In terms of quickness and leaping ability, Nutt, Sr. was no Archie Goodwin—and definitely no Malik Monk. But he was far from shabby, too, according to Hank Iba, the legendary Oklahoma State basketball coach who coached both Nutt, Sr. after a transfer from Kentucky. Decades later, Iba also coached Nutt Sr.’s son Dickey Nutt. “I will never forget him saying, ‘Your dad was a black man in a white man’s body,’ referring to his athleticism,” Dickey Nutt recalled in You’re the Best, a biography of Houston Nutt Sr. written by his widow Emogene Nutt.

This book is a must read and treasure trove of Arkansas history trivia. Here are some other highlights from its first quarter:

A Family Home Built on Sandwiches?

When Nutt Sr. was a child, he banked mad money off the side hustle of selling chicken sandwiches drizzled with Heinz 57. His mom, May, made the sandwiches and then Nutt Sr. sold them at 25 cents apiece at the bus station and train depot. “Houston could sell the sandwiches literally faster than his mother could prepare them,” the story according to Emogene Nutt goes. “I’ve heard that the money was used to help buy the land on Moro Street in Fordyce where the family home is today.”

A Tennis Ball and Coffee Can

Houston Nutt Sr.
Fay, Houston and Clyde (circa 1950)

Houston was born in 1930 and had two older brothers: Fred, born 1922, and Clyde, born 1928. His youngest brother Fay was born in 1932. All four brothers loved to play basketball but in the Great Depression had trouble finding an actual basketball to do so with. So they used an old tennis ball instead. Their basketball goal “was a coffee can with both ends cut out and nailed to the wall,” Emogene Nutt wrote after Nutt Sr.’s passing in 2005.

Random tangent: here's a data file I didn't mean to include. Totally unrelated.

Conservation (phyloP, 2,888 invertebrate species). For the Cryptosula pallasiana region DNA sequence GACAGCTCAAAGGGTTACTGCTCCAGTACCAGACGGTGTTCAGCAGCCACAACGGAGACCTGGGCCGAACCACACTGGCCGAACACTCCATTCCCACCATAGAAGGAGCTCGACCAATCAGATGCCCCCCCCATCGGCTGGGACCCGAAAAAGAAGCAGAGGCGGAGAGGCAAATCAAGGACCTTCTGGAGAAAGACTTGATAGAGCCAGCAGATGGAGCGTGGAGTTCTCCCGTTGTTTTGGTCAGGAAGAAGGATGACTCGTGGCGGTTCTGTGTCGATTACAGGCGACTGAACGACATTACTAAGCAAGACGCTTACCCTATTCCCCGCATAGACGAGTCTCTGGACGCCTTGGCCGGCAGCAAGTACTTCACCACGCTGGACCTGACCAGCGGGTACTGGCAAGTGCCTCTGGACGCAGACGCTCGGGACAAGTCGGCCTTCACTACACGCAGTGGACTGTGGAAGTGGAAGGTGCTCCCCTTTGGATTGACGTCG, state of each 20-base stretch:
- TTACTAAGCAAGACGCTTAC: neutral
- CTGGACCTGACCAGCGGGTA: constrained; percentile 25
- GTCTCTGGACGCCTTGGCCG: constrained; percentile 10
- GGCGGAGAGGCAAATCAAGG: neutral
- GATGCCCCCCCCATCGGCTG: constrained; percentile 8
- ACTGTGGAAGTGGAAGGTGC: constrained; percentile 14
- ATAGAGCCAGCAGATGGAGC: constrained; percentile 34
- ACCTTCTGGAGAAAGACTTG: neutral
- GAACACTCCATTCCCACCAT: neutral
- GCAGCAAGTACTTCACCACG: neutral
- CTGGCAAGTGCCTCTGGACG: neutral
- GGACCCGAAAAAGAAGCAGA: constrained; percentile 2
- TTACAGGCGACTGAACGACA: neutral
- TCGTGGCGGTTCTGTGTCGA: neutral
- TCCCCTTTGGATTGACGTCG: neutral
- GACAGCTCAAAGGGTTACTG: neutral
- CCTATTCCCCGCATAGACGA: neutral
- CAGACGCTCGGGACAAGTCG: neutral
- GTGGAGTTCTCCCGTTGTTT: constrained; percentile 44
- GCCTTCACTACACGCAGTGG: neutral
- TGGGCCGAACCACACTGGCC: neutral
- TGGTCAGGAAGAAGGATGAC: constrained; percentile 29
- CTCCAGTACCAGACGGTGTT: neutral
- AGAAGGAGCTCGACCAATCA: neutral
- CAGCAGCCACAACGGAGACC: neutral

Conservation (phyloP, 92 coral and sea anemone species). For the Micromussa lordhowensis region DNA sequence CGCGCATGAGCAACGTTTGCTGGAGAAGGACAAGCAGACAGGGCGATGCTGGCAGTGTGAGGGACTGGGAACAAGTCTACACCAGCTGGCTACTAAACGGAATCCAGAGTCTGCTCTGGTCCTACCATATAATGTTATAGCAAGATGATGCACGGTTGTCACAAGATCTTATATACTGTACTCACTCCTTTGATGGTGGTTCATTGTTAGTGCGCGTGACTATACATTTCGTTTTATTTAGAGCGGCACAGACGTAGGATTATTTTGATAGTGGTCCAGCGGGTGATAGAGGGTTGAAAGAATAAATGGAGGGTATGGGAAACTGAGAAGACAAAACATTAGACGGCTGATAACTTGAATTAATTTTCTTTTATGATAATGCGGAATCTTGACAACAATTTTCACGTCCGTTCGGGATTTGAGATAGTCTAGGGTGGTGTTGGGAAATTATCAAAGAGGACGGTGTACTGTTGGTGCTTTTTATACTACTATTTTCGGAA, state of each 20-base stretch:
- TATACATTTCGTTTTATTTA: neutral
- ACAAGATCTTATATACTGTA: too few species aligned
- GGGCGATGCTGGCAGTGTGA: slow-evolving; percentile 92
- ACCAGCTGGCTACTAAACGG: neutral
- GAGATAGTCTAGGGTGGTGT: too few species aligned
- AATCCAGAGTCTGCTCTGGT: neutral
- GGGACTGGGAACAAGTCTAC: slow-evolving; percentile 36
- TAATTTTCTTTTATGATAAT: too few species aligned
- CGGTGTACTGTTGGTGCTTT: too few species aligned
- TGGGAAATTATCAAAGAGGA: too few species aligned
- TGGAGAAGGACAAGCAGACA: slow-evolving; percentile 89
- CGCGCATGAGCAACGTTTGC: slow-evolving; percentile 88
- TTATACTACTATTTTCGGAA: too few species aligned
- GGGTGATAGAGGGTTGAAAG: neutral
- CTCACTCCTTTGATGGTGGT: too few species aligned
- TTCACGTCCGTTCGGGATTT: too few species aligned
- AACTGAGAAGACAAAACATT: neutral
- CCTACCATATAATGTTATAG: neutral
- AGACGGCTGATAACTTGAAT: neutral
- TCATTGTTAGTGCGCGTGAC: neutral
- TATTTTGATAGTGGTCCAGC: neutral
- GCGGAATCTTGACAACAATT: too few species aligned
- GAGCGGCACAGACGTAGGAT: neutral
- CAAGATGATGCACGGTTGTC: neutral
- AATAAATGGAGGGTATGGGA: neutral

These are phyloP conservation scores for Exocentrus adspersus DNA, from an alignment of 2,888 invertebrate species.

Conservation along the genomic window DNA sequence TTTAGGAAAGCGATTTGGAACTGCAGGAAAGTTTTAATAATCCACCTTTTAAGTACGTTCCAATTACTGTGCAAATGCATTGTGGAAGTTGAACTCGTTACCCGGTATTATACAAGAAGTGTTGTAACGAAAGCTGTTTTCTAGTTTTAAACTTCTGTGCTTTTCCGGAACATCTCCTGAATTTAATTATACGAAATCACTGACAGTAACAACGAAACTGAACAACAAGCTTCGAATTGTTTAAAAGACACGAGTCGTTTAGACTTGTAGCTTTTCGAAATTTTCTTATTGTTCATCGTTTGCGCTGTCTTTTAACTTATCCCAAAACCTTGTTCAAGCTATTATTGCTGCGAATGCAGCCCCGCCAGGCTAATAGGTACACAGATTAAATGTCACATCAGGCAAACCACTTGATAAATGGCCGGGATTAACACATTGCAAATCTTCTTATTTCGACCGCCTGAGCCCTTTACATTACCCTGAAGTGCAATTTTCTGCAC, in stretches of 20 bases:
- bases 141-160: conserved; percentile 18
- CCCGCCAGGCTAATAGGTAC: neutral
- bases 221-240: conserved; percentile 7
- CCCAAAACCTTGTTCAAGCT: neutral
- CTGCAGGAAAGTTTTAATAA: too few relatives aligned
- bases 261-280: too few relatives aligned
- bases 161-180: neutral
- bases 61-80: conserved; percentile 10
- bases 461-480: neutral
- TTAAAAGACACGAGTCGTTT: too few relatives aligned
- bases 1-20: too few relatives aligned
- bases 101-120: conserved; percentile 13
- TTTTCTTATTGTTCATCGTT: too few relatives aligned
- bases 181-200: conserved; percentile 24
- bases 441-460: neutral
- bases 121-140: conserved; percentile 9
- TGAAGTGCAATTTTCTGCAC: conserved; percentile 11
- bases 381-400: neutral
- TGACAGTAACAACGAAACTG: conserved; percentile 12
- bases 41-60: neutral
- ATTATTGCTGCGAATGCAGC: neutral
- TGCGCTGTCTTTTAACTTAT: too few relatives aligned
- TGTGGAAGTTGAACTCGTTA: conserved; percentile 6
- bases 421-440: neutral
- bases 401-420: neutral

According to her book, Fred Nutt went on to play on undefeated basketball teams at the Arkansas School for the Deaf. Clyde Nutt played for the same school and made All-State in 1947, 1948 and 1949. In 1949, the brothers led the deaf school to its first state basketball title. Fay, meanwhile, played with Houston on the Fordyce Redbugs team.

A Strong Pryor-Nutt connection

David Pryor Houston Nutt
David Pryor, Dennis Nutt and Houston Nutt    Sr. at War Memorial Stadium in 1986

In the 1940s former Arkansas governor David Pryor starred for the Camden Panthers, a rival to the Redbugs which Nutt Sr. quarterbacked. The two competitors became good friends over the years and when Pryor was elected as a U.S. senator and moved to Washington D.C., his son Mark Pryor lived with the Nutts while he finished out his semester at Little Rock Central High School. Nutt Sr. and Pryor even had major heart attacks on the same day—Houston in Little Rock and David in Washington D.C., Emogene Nutt recalled. During their recovery, they jokingly blamed the delicious hamburgers of the Redbug Cafe in Fordyce and Duck Inn Cafe in Camden for the heart attacks.

MLB GMs Gushing Over Andrew Bentintendi’s Potential, Dan Shaughnessy Says